Pelikan's output seemed undimmed in retirement. The 2003 book he co-edited, Creeds and Confessions of Faith in the Christian Tradition, was praised by Archbishop Rowan Williams and the then Cardinal Joseph Ratzinger (now Pope Benedict XVI).
Widely honoured (he gained more than 40 honorary degrees) and a frequent guest lecturer, Pelikan was invited to give the Gifford lectures in Aberdeen in 1992-93. He also served as President of the American Academy of Arts and Sciences and founding chairman for the Council of Scholars at the Library of Congress.
A committed Lutheran for many years, while "proud to be an adopted son" of the Benedictine Abbey at Collegeville, Minnesota, Pelikan was interested in the broad sweep of Christianity, past and present. Apart from Harnack, his other hero was the Orthodox theologian Georges Florovsky. Pelikan hung their two portraits side by side on his wall.
"The hardest thing for me to say about Professor Pelikan is why he is not Orthodox," his good friend Fr Alexander Schmemann said as he introduced Pelikan at St Vladimir's Orthodox Seminary in New York in 1975. That changed in 1998, when Pelikan finally took the step of joining the Orthodox Church in America. His wife, Sylvia, soon followed him. He became a trustee of the seminary, where he also worshipped, remaining active even when suffering from the lung cancer that eventually killed him.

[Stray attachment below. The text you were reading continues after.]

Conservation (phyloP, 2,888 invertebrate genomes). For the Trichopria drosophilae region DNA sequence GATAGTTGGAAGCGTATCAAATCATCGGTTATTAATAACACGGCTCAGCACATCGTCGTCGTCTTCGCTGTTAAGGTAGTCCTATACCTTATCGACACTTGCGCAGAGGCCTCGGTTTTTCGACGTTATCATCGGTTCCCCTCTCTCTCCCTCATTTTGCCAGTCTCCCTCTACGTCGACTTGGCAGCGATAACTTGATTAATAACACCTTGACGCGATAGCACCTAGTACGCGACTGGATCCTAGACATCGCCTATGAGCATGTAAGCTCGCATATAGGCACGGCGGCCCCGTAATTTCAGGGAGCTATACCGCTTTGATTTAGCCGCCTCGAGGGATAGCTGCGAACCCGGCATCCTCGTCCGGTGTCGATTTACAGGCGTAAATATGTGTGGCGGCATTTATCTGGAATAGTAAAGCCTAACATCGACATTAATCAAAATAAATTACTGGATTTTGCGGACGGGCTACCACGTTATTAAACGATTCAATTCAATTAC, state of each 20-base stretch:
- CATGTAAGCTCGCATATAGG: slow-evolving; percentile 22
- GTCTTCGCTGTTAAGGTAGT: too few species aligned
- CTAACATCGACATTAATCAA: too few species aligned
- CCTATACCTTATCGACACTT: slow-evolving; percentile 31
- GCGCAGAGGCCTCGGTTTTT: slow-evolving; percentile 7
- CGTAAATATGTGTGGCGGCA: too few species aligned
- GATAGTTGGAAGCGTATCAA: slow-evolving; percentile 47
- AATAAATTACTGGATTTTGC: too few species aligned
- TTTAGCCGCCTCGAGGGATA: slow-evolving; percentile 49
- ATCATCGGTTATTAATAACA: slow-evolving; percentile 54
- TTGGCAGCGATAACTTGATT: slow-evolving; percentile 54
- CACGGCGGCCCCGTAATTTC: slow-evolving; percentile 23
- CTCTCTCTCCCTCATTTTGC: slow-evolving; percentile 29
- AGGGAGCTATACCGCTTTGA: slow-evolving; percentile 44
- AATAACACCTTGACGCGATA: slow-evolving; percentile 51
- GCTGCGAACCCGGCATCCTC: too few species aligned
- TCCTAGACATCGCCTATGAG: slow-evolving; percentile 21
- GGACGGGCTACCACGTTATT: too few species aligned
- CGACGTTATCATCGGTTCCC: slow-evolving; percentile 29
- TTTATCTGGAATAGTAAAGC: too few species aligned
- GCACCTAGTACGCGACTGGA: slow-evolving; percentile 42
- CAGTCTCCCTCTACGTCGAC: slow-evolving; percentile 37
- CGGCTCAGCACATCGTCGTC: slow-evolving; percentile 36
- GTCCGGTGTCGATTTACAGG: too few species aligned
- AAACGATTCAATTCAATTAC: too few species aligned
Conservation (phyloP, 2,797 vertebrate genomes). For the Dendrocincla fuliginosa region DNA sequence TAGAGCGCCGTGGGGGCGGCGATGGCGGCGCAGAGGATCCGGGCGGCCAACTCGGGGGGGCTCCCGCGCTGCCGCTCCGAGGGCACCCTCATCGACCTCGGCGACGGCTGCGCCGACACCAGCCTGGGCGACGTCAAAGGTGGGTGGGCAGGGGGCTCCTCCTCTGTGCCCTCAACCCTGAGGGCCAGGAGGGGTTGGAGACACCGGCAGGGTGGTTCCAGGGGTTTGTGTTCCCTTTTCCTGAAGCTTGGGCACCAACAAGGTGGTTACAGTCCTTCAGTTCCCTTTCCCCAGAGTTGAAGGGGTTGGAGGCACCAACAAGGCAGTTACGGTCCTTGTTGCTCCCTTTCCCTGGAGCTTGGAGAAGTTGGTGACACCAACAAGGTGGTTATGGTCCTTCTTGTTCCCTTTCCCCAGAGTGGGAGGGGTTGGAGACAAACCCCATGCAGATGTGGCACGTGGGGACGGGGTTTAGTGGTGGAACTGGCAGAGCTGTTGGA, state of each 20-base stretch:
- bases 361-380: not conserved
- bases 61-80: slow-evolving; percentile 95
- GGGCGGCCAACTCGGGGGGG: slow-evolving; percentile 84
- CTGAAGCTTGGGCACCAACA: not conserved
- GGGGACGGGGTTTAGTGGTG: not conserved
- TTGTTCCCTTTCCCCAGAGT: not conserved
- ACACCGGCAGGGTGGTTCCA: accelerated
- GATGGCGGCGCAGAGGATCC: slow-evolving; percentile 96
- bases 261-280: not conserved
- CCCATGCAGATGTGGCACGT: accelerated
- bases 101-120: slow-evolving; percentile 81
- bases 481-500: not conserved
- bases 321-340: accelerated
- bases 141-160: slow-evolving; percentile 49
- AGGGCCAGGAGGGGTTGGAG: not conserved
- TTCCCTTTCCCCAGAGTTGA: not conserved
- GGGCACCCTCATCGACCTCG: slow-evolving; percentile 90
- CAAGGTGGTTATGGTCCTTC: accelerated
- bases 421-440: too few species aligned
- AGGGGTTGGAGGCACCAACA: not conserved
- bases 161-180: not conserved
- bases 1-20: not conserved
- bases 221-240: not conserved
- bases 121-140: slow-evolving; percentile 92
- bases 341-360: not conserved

"Tradition is the living faith of the dead; traditionalism is the dead faith of the living" was Pelikan's most famous dictum:
Tradition lives in conversation with the past, while remembering where we are and when we are and that it is we who have to decide. Traditionalism supposes that nothing should ever be done for the first time, so all that is needed to solve any problem is to arrive at the supposedly unanimous testimony of this homogenised tradition.